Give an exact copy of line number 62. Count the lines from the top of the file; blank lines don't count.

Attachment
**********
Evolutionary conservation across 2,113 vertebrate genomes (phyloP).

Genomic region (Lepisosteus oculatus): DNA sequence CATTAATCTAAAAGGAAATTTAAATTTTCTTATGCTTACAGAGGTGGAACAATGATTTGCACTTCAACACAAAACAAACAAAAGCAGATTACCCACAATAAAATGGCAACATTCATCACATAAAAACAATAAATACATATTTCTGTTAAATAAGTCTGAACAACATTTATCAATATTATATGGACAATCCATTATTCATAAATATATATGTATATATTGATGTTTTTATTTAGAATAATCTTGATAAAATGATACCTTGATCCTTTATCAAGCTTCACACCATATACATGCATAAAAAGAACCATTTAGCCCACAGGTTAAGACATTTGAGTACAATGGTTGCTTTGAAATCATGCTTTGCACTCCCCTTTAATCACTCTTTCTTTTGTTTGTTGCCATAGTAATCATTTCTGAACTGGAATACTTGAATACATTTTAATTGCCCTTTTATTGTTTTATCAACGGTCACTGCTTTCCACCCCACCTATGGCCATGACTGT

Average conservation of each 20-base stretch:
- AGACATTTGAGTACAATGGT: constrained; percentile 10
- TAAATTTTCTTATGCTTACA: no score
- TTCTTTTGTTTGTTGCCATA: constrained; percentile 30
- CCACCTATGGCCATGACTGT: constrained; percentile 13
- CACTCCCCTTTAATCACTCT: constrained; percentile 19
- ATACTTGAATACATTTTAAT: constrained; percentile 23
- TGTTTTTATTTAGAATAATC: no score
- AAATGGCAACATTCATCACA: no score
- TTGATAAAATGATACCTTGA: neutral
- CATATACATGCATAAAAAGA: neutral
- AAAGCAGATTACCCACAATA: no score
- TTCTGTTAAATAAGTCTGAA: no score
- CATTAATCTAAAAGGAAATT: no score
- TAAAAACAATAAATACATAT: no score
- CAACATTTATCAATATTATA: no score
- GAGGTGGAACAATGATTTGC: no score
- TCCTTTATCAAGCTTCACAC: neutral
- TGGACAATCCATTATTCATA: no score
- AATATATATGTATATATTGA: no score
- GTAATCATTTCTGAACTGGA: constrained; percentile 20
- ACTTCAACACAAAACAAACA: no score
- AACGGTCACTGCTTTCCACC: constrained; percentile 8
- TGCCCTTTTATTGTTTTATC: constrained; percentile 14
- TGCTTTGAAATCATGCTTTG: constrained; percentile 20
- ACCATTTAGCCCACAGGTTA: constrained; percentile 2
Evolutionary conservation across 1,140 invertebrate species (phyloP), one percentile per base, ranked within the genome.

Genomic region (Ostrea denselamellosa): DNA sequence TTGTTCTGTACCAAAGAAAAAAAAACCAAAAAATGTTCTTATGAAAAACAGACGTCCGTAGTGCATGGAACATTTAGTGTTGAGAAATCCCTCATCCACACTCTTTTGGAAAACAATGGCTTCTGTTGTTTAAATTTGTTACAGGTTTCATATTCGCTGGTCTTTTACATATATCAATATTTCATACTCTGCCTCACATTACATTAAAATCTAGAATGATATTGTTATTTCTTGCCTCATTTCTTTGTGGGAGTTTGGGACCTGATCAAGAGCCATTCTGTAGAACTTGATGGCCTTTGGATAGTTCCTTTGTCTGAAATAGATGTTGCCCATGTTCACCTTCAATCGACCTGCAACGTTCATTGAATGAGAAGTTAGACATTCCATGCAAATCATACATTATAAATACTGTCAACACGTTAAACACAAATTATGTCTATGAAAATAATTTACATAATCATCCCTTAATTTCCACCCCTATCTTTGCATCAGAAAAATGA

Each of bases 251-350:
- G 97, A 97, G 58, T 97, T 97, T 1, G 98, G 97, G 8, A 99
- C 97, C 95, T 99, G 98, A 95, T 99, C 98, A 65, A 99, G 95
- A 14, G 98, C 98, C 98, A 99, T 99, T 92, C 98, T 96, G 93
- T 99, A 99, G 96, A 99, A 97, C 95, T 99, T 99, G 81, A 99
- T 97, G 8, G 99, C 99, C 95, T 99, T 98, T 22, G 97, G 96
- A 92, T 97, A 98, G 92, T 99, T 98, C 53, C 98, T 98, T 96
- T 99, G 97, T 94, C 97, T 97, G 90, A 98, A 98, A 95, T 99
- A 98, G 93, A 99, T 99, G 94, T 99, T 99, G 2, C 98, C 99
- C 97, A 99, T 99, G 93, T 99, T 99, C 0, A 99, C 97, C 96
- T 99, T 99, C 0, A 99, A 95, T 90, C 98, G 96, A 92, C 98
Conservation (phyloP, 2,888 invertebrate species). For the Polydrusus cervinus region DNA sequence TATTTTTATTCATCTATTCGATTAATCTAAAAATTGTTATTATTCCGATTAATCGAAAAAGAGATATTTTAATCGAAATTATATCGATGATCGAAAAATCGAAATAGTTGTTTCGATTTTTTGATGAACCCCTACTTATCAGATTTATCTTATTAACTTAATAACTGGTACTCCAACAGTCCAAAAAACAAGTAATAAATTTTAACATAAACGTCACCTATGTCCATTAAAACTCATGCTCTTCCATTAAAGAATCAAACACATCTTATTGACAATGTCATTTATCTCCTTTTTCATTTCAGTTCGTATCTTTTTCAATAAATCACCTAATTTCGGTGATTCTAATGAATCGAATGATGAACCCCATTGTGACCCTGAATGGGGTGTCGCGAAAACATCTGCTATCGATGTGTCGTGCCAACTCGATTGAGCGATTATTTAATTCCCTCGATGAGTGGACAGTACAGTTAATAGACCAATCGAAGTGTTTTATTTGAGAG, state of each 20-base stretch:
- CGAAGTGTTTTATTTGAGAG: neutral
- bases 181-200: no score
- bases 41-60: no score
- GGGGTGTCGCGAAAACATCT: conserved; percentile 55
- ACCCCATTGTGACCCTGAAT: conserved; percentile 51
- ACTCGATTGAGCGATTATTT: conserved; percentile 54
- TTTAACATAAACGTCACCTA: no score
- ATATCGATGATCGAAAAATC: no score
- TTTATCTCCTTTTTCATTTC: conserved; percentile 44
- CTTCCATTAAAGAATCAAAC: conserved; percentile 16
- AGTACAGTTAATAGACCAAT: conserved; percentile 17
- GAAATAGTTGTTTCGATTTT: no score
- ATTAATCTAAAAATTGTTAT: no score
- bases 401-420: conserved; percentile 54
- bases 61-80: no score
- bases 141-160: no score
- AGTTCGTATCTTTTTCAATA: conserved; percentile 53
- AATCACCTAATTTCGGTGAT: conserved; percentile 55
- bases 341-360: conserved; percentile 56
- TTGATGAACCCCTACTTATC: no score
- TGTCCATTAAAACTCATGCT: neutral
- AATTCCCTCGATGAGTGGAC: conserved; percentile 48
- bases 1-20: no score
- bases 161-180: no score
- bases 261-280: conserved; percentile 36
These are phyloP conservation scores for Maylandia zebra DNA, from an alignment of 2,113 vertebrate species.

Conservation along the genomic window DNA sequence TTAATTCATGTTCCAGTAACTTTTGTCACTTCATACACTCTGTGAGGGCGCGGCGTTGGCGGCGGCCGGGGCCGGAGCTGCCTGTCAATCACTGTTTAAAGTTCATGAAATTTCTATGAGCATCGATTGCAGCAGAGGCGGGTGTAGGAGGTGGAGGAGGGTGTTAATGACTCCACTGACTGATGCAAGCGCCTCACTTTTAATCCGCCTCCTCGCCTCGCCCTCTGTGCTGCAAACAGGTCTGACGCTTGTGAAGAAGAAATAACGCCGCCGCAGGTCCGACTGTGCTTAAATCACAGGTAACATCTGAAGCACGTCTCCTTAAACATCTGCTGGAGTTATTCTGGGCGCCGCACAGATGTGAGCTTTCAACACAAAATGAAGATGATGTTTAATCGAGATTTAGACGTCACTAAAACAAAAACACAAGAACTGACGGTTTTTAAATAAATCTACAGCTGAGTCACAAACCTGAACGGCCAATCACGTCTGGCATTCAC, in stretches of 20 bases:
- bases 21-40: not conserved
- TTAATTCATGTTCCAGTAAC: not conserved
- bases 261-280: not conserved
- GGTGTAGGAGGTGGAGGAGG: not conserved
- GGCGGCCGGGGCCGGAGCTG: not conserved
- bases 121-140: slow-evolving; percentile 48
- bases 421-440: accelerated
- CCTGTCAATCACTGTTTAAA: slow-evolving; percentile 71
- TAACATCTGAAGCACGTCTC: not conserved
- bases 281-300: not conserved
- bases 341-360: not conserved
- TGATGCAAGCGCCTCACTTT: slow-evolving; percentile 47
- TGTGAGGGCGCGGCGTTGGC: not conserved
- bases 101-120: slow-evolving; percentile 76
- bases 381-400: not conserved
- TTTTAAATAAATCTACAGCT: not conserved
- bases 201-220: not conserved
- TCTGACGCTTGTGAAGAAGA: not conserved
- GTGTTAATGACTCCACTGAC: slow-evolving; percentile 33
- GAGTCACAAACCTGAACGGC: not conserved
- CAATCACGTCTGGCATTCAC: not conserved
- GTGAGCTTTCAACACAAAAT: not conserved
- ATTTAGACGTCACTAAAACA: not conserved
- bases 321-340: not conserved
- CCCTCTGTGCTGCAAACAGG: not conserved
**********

- TTGATGAACCCCTACTTATC: no score